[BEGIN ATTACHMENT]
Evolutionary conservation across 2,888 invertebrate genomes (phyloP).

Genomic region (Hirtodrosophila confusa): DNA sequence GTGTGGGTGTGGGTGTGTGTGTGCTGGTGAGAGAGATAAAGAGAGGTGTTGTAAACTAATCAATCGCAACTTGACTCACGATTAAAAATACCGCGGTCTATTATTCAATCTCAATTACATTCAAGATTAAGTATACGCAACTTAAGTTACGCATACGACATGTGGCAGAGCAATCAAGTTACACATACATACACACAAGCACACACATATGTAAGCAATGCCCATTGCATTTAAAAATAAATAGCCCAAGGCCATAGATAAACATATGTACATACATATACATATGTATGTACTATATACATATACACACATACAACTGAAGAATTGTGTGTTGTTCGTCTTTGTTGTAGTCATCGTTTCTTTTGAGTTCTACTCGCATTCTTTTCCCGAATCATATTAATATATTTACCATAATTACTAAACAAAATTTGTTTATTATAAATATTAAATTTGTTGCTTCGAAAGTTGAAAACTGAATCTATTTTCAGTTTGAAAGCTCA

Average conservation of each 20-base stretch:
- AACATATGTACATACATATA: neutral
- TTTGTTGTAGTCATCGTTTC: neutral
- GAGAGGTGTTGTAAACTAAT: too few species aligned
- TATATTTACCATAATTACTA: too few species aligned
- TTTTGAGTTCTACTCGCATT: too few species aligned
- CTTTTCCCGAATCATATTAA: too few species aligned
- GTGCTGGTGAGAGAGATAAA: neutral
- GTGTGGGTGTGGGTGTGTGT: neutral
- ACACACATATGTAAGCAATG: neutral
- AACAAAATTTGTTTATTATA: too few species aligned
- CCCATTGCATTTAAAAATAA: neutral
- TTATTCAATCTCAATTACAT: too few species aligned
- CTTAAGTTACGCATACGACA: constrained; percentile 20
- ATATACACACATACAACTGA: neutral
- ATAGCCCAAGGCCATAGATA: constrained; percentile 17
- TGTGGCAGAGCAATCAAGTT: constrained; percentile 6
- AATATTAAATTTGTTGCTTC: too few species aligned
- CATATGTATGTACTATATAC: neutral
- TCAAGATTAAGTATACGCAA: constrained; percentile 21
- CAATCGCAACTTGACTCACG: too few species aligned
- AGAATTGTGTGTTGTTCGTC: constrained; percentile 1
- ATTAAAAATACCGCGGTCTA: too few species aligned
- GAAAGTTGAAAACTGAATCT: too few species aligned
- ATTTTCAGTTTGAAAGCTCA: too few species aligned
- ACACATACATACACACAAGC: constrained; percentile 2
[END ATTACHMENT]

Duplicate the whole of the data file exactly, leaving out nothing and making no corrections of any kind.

Evolutionary conservation across 2,888 invertebrate genomes (phyloP).

Genomic region (Hirtodrosophila confusa): DNA sequence GTGTGGGTGTGGGTGTGTGTGTGCTGGTGAGAGAGATAAAGAGAGGTGTTGTAAACTAATCAATCGCAACTTGACTCACGATTAAAAATACCGCGGTCTATTATTCAATCTCAATTACATTCAAGATTAAGTATACGCAACTTAAGTTACGCATACGACATGTGGCAGAGCAATCAAGTTACACATACATACACACAAGCACACACATATGTAAGCAATGCCCATTGCATTTAAAAATAAATAGCCCAAGGCCATAGATAAACATATGTACATACATATACATATGTATGTACTATATACATATACACACATACAACTGAAGAATTGTGTGTTGTTCGTCTTTGTTGTAGTCATCGTTTCTTTTGAGTTCTACTCGCATTCTTTTCCCGAATCATATTAATATATTTACCATAATTACTAAACAAAATTTGTTTATTATAAATATTAAATTTGTTGCTTCGAAAGTTGAAAACTGAATCTATTTTCAGTTTGAAAGCTCA

Average conservation of each 20-base stretch:
- AACATATGTACATACATATA: neutral
- TTTGTTGTAGTCATCGTTTC: neutral
- GAGAGGTGTTGTAAACTAAT: too few species aligned
- TATATTTACCATAATTACTA: too few species aligned
- TTTTGAGTTCTACTCGCATT: too few species aligned
- CTTTTCCCGAATCATATTAA: too few species aligned
- GTGCTGGTGAGAGAGATAAA: neutral
- GTGTGGGTGTGGGTGTGTGT: neutral
- ACACACATATGTAAGCAATG: neutral
- AACAAAATTTGTTTATTATA: too few species aligned
- CCCATTGCATTTAAAAATAA: neutral
- TTATTCAATCTCAATTACAT: too few species aligned
- CTTAAGTTACGCATACGACA: constrained; percentile 20
- ATATACACACATACAACTGA: neutral
- ATAGCCCAAGGCCATAGATA: constrained; percentile 17
- TGTGGCAGAGCAATCAAGTT: constrained; percentile 6
- AATATTAAATTTGTTGCTTC: too few species aligned
- CATATGTATGTACTATATAC: neutral
- TCAAGATTAAGTATACGCAA: constrained; percentile 21
- CAATCGCAACTTGACTCACG: too few species aligned
- AGAATTGTGTGTTGTTCGTC: constrained; percentile 1
- ATTAAAAATACCGCGGTCTA: too few species aligned
- GAAAGTTGAAAACTGAATCT: too few species aligned
- ATTTTCAGTTTGAAAGCTCA: too few species aligned
- ACACATACATACACACAAGC: constrained; percentile 2